City leaders and local hotels have been rushing to make all pools handicap friendly. Now, they're getting a little extra breathing room to make sure it's done right.
For a person with disabilities, it's often not easy to take a splash. That's why President Obama revised the Americans with Disabilities Act giving them equal access to public pools.
"We just want to make sure that whenever a person with special needs wants to use a pool it's available for them to use right away," said James Cunningham, president of Metro Tulsa Hotel & Lodging Association.
The deadline for public pools to have handicap friendly lifts was Monday. Because of confusion in the fine print, that deadline has been pushed back.
Cunningham says since the lifts cost anywhere from $5,000 to $15,000, it's important to get it right the first time.
"We certainly don't want to spend that money on trying to be compliant and find out at the end of spending that money we still aren't compliant," he said.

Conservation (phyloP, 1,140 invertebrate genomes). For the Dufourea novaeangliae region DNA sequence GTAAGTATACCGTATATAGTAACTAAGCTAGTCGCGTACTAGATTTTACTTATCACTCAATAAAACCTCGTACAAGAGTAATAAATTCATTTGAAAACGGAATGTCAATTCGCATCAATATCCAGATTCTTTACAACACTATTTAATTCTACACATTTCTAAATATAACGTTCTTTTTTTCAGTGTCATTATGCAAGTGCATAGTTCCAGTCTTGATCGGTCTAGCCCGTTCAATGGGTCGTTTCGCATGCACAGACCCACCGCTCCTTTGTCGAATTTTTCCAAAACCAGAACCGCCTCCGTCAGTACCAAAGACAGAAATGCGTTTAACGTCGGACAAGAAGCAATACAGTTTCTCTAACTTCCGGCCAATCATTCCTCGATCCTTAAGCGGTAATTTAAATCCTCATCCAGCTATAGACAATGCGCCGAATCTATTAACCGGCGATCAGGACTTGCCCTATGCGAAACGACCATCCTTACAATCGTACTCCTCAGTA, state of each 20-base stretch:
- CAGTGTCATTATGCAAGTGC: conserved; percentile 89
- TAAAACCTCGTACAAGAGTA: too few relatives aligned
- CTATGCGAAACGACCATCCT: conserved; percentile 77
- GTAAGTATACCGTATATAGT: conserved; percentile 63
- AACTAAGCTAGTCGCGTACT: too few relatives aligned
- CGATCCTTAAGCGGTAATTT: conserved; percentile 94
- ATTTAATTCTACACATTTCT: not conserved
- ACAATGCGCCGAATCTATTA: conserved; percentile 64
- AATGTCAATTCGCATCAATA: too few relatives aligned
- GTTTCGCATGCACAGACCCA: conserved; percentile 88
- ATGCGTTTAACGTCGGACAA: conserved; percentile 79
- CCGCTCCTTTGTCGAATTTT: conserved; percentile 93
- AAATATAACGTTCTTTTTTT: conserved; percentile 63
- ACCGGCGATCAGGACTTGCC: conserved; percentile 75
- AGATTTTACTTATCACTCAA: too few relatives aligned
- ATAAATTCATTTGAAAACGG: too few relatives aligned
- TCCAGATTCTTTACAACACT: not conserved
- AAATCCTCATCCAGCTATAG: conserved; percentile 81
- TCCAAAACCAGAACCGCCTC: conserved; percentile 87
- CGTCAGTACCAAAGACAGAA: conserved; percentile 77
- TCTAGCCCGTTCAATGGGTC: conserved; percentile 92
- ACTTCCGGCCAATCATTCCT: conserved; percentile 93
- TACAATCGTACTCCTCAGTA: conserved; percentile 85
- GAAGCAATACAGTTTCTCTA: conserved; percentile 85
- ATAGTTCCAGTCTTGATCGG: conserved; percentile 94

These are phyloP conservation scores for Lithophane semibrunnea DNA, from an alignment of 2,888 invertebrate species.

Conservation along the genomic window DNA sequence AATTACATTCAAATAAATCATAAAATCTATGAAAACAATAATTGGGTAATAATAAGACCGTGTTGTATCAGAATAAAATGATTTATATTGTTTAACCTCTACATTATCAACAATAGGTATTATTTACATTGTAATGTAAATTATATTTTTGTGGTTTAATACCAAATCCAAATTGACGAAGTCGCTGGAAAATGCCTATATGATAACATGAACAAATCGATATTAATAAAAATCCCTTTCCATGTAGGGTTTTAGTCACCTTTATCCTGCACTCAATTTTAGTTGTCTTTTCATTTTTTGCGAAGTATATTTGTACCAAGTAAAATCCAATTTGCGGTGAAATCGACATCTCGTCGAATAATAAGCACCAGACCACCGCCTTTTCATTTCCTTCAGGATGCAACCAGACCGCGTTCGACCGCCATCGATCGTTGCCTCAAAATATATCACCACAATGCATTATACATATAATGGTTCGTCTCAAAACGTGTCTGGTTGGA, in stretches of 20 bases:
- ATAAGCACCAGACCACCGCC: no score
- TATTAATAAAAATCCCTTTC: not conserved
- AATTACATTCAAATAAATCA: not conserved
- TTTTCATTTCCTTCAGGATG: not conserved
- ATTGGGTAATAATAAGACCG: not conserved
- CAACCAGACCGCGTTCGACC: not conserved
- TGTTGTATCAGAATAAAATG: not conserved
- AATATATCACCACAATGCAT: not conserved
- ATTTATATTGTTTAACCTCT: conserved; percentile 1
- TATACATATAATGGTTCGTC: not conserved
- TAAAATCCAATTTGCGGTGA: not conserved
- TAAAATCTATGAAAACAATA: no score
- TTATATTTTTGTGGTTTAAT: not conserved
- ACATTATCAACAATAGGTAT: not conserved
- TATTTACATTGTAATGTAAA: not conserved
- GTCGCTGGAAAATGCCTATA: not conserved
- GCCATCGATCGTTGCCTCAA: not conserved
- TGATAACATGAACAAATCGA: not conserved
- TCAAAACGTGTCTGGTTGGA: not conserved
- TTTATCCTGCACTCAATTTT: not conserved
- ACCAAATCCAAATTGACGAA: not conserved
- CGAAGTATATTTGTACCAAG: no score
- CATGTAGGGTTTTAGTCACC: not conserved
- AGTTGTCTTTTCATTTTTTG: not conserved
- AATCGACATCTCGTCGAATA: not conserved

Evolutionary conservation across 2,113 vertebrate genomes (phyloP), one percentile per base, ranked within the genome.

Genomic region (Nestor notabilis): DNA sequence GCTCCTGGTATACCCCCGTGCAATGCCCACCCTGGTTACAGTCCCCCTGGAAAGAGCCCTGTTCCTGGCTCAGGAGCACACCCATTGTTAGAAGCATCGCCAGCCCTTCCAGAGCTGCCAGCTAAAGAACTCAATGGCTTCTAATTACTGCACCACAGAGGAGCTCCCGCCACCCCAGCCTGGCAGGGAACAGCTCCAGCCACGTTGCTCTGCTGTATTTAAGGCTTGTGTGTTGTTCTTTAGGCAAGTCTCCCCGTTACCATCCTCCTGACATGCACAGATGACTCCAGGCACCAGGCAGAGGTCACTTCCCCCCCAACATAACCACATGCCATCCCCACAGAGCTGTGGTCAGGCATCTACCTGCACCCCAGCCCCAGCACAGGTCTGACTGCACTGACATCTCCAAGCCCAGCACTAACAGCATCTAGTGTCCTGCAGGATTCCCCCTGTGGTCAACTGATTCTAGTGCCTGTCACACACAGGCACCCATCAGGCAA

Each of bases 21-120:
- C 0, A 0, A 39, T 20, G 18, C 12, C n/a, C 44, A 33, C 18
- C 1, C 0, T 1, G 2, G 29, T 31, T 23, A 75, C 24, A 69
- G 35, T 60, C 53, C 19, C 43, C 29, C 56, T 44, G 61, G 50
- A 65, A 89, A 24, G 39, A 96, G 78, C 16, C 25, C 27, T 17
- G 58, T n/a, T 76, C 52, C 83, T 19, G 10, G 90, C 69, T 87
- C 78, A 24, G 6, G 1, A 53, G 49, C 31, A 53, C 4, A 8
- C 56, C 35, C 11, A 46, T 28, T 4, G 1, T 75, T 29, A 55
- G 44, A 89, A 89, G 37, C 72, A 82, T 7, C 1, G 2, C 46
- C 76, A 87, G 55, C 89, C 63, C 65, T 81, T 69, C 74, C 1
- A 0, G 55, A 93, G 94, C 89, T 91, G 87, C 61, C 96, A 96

Russell Harders says the City of Tulsa has been ahead of the game for quite some time. Since 2008, four of the city's five pools have been equipped with portable lifts.
The fifth pool now has a permanent one.
"We've always tried to stay fairly proactive in these kind of things," said Russell Harders, maintenance mechanic.
Harders says it's fairly simple to maneuver. All the person has to do it sit in the lift machine, then they can move themselves over the water and lower into the pool with the touch of a button.
"The lifeguards will be trained to instruct people how to use them and to assist, but they're designed to be used by the actual patron," Harders said.
The new ADA requirements don't just affect hotels and city pools; apartments will also have to install a lift.
The deadline that to happen is now January 31.